Much of the commentary surrounding the upcoming summit between U.S. President Donald Trump and his Russian counterpart, Vladimir Putin, has focused on geopolitics. Will Trump change America’s position on not recognizing Russia’s annexation of Crimea? Can Putin offer concessions on the Russian position in Syria or Ukraine? Most importantly, will the United States and Russia resume talks on ensuring a level of strategic stability, especially when it comes to nuclear weapons?
There is, of course, not a good deal of optimism for any substantial breakthroughs in Trump and Putin’s meeting next week in Helsinki. Sanctioning and punishing Russia is by far the only truly remaining bipartisan issue in the U.S. Congress. Few on Capitol Hill have any appetite for giving Trump any sort of flexibility to offer sanctions relief in order to induce concessions from the Kremlin, especially when many Democrats believe Trump sits in the Oval Office only because of Putin’s nefarious assistance. In turn, there are no signs that Moscow is prepared to admit its role in interfering in the 2016 U.S. elections, or that it is prepared to withdraw from Ukraine or Syria on terms that Washington would find acceptable.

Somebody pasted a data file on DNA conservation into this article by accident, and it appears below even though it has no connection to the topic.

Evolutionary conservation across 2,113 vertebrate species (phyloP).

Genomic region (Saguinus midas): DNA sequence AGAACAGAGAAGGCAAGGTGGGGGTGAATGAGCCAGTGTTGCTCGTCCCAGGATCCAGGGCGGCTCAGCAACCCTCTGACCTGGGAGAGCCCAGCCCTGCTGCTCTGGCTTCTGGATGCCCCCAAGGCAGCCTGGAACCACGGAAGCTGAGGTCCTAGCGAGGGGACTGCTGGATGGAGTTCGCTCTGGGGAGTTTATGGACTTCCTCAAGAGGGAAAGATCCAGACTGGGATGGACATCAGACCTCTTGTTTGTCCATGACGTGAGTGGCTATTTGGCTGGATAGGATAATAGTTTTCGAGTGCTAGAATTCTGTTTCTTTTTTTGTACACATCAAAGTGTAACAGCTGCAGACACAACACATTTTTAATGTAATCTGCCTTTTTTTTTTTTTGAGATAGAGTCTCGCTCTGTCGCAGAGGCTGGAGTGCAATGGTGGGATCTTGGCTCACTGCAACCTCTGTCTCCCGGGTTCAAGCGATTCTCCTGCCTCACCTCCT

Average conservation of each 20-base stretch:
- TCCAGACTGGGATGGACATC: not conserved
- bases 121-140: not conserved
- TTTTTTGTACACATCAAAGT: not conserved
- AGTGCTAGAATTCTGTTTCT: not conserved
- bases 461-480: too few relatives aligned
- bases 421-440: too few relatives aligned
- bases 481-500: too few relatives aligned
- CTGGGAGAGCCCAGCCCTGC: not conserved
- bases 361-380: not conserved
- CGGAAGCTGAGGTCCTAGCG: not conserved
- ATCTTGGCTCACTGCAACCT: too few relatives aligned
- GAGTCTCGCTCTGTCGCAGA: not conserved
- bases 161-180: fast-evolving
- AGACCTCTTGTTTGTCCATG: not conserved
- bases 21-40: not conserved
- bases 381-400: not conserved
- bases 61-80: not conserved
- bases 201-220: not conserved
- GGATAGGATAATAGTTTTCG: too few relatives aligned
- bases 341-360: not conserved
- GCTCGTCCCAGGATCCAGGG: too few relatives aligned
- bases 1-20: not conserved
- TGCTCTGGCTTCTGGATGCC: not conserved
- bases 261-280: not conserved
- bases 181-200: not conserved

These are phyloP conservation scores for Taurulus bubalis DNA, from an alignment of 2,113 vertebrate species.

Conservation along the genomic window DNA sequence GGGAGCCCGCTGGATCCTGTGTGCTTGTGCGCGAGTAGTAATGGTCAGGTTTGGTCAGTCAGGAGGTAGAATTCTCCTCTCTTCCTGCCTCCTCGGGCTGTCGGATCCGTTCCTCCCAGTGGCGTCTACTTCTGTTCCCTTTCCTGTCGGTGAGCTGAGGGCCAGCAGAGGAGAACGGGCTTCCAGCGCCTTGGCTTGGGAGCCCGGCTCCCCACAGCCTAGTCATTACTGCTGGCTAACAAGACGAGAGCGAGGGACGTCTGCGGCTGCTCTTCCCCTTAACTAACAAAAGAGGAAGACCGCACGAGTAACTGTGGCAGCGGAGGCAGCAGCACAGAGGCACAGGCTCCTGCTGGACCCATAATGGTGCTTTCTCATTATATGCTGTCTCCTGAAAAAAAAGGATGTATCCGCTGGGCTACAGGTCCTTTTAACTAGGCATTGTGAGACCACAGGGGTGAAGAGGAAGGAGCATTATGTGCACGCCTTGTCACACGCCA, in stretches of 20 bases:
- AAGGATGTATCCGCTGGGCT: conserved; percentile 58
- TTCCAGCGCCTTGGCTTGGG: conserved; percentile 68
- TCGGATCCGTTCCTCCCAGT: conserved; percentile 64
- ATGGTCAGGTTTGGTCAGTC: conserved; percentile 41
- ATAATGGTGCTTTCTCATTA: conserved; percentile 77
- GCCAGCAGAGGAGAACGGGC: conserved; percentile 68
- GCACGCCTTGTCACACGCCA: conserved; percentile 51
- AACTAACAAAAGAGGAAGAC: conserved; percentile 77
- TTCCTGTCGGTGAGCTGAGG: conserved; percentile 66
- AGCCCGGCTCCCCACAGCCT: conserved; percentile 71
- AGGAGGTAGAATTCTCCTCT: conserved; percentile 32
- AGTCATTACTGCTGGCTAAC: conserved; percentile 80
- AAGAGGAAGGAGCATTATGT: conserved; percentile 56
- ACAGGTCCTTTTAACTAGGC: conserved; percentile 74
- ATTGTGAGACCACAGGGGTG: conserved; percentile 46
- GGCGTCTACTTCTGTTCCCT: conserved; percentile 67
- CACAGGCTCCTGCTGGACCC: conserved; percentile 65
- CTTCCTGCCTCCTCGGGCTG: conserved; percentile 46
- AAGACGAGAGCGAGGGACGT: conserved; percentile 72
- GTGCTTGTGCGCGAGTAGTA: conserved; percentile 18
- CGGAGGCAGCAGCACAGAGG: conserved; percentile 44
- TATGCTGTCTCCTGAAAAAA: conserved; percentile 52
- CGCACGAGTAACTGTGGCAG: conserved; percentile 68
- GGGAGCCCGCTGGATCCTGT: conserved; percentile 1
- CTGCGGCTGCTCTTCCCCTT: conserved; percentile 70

Given his views on the desirability of improved relations with the Kremlin, Trump is also at odds not only with much of the U.S. national security bureaucracy, but his own appointees to the National Security Council, the State Department and the Pentagon. His oft-stated desire to conclude some sort of grand bargain with Moscow is not even shared or supported by his own foreign policy team.